Ten years ago, the first generation of lithium-ion batteries enjoyed prominence for markedly advancing portable power technology for small electronics. Cell phones, laptop computers, and other mobile devices commercialized in the early 1990s typically used nickel-based batteries. But by the new millennium, those devices’ popularity had soared, thanks to lithium-ion batteries that weighed less and lasted longer.
Then came an advance that changed the lithium-ion battery scene substantially: In 2002, MIT’s Yet-Ming Chiang and coworkers reported that doping the inexpensive and stable cathode nanomaterial LiFePO4 with Mg2+, Nb5+, and other ions boosted the electrical conductivity by a whopping eight orders of magnitude relative to the undoped material (Nat. Mater., DOI: 10.1038/nmat732). The discovery, which led to batteries that could be charged and discharged repeatedly at extraordinary rates, ushered in a new era—what Chiang refers to as “lithium-ion batteries 2.0.”
Within a few years, the company that Chiang cofounded to commercialize this battery technology, A123 Systems, was able to move into high-powered applications previously untouched by lithium-ion batteries. For example, the batteries were used in a new line of DeWalt power tools. And they ran electric motorcycles that repeatedly set speed records. In short, Chiang’s materials advance helped give rise to lithium-ion batteries with some muscle.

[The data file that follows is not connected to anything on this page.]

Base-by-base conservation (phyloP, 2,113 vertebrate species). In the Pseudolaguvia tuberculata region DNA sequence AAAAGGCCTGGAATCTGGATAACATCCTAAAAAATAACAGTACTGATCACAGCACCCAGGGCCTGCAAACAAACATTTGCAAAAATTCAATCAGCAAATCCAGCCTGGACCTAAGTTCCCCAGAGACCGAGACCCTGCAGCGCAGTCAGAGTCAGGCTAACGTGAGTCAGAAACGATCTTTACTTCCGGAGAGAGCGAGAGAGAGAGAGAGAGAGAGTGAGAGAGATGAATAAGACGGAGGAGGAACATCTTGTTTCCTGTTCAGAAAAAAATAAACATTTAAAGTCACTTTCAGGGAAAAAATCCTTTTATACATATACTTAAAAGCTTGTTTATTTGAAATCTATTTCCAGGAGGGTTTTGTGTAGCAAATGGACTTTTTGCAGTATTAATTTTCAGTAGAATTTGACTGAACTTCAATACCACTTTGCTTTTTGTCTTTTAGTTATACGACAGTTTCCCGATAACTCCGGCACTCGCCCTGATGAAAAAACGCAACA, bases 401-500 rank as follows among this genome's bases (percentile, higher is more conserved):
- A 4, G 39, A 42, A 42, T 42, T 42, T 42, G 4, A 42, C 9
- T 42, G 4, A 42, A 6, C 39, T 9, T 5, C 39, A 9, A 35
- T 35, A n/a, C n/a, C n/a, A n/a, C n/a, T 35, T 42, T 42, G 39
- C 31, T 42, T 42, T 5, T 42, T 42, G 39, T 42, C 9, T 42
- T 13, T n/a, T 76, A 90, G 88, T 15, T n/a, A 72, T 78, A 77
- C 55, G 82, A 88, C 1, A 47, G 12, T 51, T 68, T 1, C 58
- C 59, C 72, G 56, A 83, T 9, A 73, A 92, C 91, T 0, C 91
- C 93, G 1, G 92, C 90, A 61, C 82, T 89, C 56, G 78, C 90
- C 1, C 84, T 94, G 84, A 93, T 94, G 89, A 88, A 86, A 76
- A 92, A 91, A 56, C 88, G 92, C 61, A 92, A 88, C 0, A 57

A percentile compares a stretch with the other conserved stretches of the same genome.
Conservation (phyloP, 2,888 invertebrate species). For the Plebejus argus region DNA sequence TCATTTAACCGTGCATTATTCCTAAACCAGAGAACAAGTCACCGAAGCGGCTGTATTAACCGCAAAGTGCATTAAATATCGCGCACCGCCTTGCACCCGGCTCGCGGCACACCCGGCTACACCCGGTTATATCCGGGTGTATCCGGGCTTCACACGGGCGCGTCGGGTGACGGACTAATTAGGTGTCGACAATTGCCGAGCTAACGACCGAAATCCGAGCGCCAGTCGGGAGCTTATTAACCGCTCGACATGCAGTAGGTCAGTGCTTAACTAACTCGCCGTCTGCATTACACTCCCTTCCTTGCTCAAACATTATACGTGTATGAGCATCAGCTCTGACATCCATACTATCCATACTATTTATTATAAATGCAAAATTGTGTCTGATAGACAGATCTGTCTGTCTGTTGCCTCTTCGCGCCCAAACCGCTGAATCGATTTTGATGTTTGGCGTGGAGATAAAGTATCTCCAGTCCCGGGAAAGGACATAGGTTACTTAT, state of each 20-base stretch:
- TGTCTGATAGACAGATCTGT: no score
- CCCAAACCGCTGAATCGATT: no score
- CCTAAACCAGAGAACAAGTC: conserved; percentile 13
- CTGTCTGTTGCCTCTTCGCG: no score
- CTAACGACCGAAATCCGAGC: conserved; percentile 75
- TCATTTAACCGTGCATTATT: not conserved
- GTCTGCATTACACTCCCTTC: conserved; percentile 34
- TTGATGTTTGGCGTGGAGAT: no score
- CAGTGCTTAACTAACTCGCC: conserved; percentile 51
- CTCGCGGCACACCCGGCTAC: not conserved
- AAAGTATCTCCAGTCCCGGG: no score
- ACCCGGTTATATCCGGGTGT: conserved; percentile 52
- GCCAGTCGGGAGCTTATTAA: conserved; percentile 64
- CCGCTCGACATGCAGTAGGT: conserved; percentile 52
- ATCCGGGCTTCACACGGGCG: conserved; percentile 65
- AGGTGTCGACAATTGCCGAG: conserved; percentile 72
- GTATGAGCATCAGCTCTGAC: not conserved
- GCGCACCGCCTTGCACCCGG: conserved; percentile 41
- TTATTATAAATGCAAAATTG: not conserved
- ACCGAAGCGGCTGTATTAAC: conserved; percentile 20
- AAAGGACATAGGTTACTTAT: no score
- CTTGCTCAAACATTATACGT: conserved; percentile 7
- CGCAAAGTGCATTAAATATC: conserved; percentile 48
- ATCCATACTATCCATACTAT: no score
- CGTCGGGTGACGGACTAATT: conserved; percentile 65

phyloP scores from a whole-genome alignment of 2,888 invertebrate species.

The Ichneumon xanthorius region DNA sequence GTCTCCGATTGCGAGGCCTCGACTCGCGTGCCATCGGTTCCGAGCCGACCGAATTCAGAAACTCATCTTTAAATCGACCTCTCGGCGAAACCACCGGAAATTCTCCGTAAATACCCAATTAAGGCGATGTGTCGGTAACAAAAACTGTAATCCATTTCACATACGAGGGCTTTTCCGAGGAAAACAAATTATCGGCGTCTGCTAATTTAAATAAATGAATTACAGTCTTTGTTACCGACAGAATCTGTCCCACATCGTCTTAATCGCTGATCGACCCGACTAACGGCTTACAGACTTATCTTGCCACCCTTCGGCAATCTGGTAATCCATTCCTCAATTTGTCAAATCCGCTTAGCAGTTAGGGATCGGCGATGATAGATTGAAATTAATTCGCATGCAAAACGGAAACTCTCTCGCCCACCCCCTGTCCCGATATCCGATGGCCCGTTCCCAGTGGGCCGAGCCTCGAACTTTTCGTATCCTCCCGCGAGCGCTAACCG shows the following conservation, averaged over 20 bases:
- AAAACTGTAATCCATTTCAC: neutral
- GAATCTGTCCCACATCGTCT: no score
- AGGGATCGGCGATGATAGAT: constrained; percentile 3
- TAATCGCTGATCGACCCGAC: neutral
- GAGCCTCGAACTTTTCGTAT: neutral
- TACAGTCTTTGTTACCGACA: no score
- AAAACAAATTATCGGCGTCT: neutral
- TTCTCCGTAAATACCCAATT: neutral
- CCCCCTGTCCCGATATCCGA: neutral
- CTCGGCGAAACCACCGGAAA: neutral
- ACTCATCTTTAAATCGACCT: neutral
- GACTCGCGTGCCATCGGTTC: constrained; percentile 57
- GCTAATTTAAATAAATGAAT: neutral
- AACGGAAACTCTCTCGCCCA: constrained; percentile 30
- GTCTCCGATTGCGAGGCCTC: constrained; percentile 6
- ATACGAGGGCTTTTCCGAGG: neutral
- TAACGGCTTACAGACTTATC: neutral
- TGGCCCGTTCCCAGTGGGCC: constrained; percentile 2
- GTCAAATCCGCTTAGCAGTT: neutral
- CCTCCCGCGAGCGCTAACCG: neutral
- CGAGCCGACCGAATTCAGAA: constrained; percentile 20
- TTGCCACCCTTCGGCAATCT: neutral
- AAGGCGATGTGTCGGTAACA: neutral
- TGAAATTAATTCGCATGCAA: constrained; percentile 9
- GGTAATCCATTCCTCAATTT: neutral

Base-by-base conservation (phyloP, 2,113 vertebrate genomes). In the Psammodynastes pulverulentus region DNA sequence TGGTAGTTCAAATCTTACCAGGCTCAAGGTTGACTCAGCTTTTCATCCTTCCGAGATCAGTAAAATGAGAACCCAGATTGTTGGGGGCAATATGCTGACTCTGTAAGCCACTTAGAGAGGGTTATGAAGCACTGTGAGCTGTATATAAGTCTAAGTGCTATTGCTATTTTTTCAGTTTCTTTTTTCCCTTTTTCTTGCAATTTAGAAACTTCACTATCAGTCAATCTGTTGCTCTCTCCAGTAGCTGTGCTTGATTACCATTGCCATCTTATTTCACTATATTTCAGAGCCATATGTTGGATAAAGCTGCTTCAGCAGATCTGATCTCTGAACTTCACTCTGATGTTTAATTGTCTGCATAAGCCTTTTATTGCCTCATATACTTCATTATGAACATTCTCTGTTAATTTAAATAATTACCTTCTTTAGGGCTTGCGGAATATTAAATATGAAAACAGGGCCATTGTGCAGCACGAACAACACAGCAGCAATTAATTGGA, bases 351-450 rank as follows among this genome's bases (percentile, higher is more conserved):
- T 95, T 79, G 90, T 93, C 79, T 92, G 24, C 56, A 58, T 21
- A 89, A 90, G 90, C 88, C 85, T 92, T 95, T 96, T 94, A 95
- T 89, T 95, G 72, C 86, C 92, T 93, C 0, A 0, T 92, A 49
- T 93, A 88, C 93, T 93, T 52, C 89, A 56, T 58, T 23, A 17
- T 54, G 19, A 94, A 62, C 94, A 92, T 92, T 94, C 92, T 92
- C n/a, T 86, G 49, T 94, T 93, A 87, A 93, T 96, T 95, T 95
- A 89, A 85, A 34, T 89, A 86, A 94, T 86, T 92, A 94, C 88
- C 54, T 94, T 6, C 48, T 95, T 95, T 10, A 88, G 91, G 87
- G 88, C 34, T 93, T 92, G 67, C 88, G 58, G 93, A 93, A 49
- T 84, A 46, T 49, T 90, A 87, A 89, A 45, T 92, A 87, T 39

The batteries continue to move into areas that once were unimaginable. In the transportation sector, for example, lithium-ion batteries now power some 3,000 hybrid-electric city buses across North America and have collectively racked up more than 300 million miles of road service, Chiang says. Commercial versions of the batteries are now used in several lines of electric and hybrid-electric passenger cars. In addition, specialty batteries have been used to power Formula 1 race cars, replacing liquid fuels, and the world’s fastest electric car, the Buckeye Bullet, which topped 307 mph in 2010.
LiFePO4 batteries have also made inroads in the electric power industry. The batteries are used in commercial facilities for grid-scale storage, short-term peak-power stabilization, backup power, and integrating power generated at wind farms into the electric grid.
Despite these successes, however, A123 Systems has fallen on hard times. It filed for bankruptcy in October, and as of C&EN press time it was in the process of being split up and sold. As Chiang explains, A123 undertook major manufacturing scale-ups to keep pace with the projected rapid growth in lithium-ion battery demand by the electric-vehicle industry. “But that market simply has not grown as quickly as was forecast,” he says.
“We’re looking now beyond lithium-ion 2.0,” Chiang adds. His group and others are searching for materials that may lead to a third generation of lithium-ion batteries, ones that provide even lower cost and longer peak-power solutions in the area of electric-grid storage.